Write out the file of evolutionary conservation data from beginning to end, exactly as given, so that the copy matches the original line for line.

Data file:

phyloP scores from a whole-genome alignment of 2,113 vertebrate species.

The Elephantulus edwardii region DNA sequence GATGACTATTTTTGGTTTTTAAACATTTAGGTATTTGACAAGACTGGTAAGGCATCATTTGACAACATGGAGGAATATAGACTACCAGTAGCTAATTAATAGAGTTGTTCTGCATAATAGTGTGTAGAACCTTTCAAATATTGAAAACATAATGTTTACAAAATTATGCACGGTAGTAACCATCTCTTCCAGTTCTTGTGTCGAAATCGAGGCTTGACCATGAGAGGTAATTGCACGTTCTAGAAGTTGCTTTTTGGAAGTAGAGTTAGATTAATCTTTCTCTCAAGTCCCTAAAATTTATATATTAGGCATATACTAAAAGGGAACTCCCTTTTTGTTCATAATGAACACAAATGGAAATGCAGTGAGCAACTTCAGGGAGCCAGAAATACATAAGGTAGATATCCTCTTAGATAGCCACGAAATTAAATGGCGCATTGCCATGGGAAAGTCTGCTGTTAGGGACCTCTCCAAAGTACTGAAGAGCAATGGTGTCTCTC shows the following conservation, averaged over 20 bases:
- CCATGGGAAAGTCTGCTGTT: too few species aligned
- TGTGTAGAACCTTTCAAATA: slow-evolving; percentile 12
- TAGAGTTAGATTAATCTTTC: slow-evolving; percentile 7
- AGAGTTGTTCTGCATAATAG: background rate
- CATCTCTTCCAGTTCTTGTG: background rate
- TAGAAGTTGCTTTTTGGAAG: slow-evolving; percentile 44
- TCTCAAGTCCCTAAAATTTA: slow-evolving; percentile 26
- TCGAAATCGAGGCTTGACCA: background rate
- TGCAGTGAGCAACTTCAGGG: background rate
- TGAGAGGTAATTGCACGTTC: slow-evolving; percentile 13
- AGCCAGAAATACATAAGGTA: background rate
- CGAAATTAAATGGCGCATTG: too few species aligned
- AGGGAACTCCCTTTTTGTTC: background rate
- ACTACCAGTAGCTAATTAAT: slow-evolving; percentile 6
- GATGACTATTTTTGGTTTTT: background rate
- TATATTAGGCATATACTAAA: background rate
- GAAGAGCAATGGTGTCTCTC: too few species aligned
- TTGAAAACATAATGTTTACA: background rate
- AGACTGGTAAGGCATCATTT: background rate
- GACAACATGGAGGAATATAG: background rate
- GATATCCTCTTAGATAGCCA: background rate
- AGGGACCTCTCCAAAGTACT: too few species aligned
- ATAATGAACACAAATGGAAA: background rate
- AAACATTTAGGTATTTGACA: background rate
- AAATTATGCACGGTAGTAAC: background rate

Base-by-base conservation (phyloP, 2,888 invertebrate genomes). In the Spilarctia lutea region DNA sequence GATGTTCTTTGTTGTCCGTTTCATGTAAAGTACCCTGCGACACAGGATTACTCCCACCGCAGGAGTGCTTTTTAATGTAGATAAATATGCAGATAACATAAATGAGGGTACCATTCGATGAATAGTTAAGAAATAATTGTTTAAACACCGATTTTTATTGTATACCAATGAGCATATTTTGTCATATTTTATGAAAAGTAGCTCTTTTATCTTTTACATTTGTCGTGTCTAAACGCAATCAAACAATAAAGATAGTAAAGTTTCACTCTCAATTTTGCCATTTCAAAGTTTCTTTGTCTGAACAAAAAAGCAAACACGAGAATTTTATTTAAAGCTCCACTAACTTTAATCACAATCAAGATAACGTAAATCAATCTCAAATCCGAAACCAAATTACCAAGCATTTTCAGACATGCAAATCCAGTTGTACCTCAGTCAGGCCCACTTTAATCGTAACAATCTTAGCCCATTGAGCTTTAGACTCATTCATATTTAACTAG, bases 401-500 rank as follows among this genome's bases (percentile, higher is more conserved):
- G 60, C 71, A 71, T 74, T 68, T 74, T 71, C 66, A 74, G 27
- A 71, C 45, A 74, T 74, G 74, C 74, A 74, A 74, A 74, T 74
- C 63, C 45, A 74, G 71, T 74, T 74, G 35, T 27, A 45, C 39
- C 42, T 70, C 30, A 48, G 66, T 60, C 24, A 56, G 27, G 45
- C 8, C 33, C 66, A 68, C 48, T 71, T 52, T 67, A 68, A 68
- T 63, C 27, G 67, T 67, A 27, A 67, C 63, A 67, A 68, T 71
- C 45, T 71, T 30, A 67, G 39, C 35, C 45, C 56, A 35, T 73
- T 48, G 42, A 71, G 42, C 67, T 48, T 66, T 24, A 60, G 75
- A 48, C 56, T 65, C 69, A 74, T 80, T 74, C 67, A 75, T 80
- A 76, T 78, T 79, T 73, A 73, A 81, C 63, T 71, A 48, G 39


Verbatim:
phyloP scores from a whole-genome alignment of 2,113 vertebrate species.

The Elephantulus edwardii region DNA sequence GATGACTATTTTTGGTTTTTAAACATTTAGGTATTTGACAAGACTGGTAAGGCATCATTTGACAACATGGAGGAATATAGACTACCAGTAGCTAATTAATAGAGTTGTTCTGCATAATAGTGTGTAGAACCTTTCAAATATTGAAAACATAATGTTTACAAAATTATGCACGGTAGTAACCATCTCTTCCAGTTCTTGTGTCGAAATCGAGGCTTGACCATGAGAGGTAATTGCACGTTCTAGAAGTTGCTTTTTGGAAGTAGAGTTAGATTAATCTTTCTCTCAAGTCCCTAAAATTTATATATTAGGCATATACTAAAAGGGAACTCCCTTTTTGTTCATAATGAACACAAATGGAAATGCAGTGAGCAACTTCAGGGAGCCAGAAATACATAAGGTAGATATCCTCTTAGATAGCCACGAAATTAAATGGCGCATTGCCATGGGAAAGTCTGCTGTTAGGGACCTCTCCAAAGTACTGAAGAGCAATGGTGTCTCTC shows the following conservation, averaged over 20 bases:
- CCATGGGAAAGTCTGCTGTT: too few species aligned
- TGTGTAGAACCTTTCAAATA: slow-evolving; percentile 12
- TAGAGTTAGATTAATCTTTC: slow-evolving; percentile 7
- AGAGTTGTTCTGCATAATAG: background rate
- CATCTCTTCCAGTTCTTGTG: background rate
- TAGAAGTTGCTTTTTGGAAG: slow-evolving; percentile 44
- TCTCAAGTCCCTAAAATTTA: slow-evolving; percentile 26
- TCGAAATCGAGGCTTGACCA: background rate
- TGCAGTGAGCAACTTCAGGG: background rate
- TGAGAGGTAATTGCACGTTC: slow-evolving; percentile 13
- AGCCAGAAATACATAAGGTA: background rate
- CGAAATTAAATGGCGCATTG: too few species aligned
- AGGGAACTCCCTTTTTGTTC: background rate
- ACTACCAGTAGCTAATTAAT: slow-evolving; percentile 6
- GATGACTATTTTTGGTTTTT: background rate
- TATATTAGGCATATACTAAA: background rate
- GAAGAGCAATGGTGTCTCTC: too few species aligned
- TTGAAAACATAATGTTTACA: background rate
- AGACTGGTAAGGCATCATTT: background rate
- GACAACATGGAGGAATATAG: background rate
- GATATCCTCTTAGATAGCCA: background rate
- AGGGACCTCTCCAAAGTACT: too few species aligned
- ATAATGAACACAAATGGAAA: background rate
- AAACATTTAGGTATTTGACA: background rate
- AAATTATGCACGGTAGTAAC: background rate

Base-by-base conservation (phyloP, 2,888 invertebrate genomes). In the Spilarctia lutea region DNA sequence GATGTTCTTTGTTGTCCGTTTCATGTAAAGTACCCTGCGACACAGGATTACTCCCACCGCAGGAGTGCTTTTTAATGTAGATAAATATGCAGATAACATAAATGAGGGTACCATTCGATGAATAGTTAAGAAATAATTGTTTAAACACCGATTTTTATTGTATACCAATGAGCATATTTTGTCATATTTTATGAAAAGTAGCTCTTTTATCTTTTACATTTGTCGTGTCTAAACGCAATCAAACAATAAAGATAGTAAAGTTTCACTCTCAATTTTGCCATTTCAAAGTTTCTTTGTCTGAACAAAAAAGCAAACACGAGAATTTTATTTAAAGCTCCACTAACTTTAATCACAATCAAGATAACGTAAATCAATCTCAAATCCGAAACCAAATTACCAAGCATTTTCAGACATGCAAATCCAGTTGTACCTCAGTCAGGCCCACTTTAATCGTAACAATCTTAGCCCATTGAGCTTTAGACTCATTCATATTTAACTAG, bases 401-500 rank as follows among this genome's bases (percentile, higher is more conserved):
- G 60, C 71, A 71, T 74, T 68, T 74, T 71, C 66, A 74, G 27
- A 71, C 45, A 74, T 74, G 74, C 74, A 74, A 74, A 74, T 74
- C 63, C 45, A 74, G 71, T 74, T 74, G 35, T 27, A 45, C 39
- C 42, T 70, C 30, A 48, G 66, T 60, C 24, A 56, G 27, G 45
- C 8, C 33, C 66, A 68, C 48, T 71, T 52, T 67, A 68, A 68
- T 63, C 27, G 67, T 67, A 27, A 67, C 63, A 67, A 68, T 71
- C 45, T 71, T 30, A 67, G 39, C 35, C 45, C 56, A 35, T 73
- T 48, G 42, A 71, G 42, C 67, T 48, T 66, T 24, A 60, G 75
- A 48, C 56, T 65, C 69, A 74, T 80, T 74, C 67, A 75, T 80
- A 76, T 78, T 79, T 73, A 73, A 81, C 63, T 71, A 48, G 39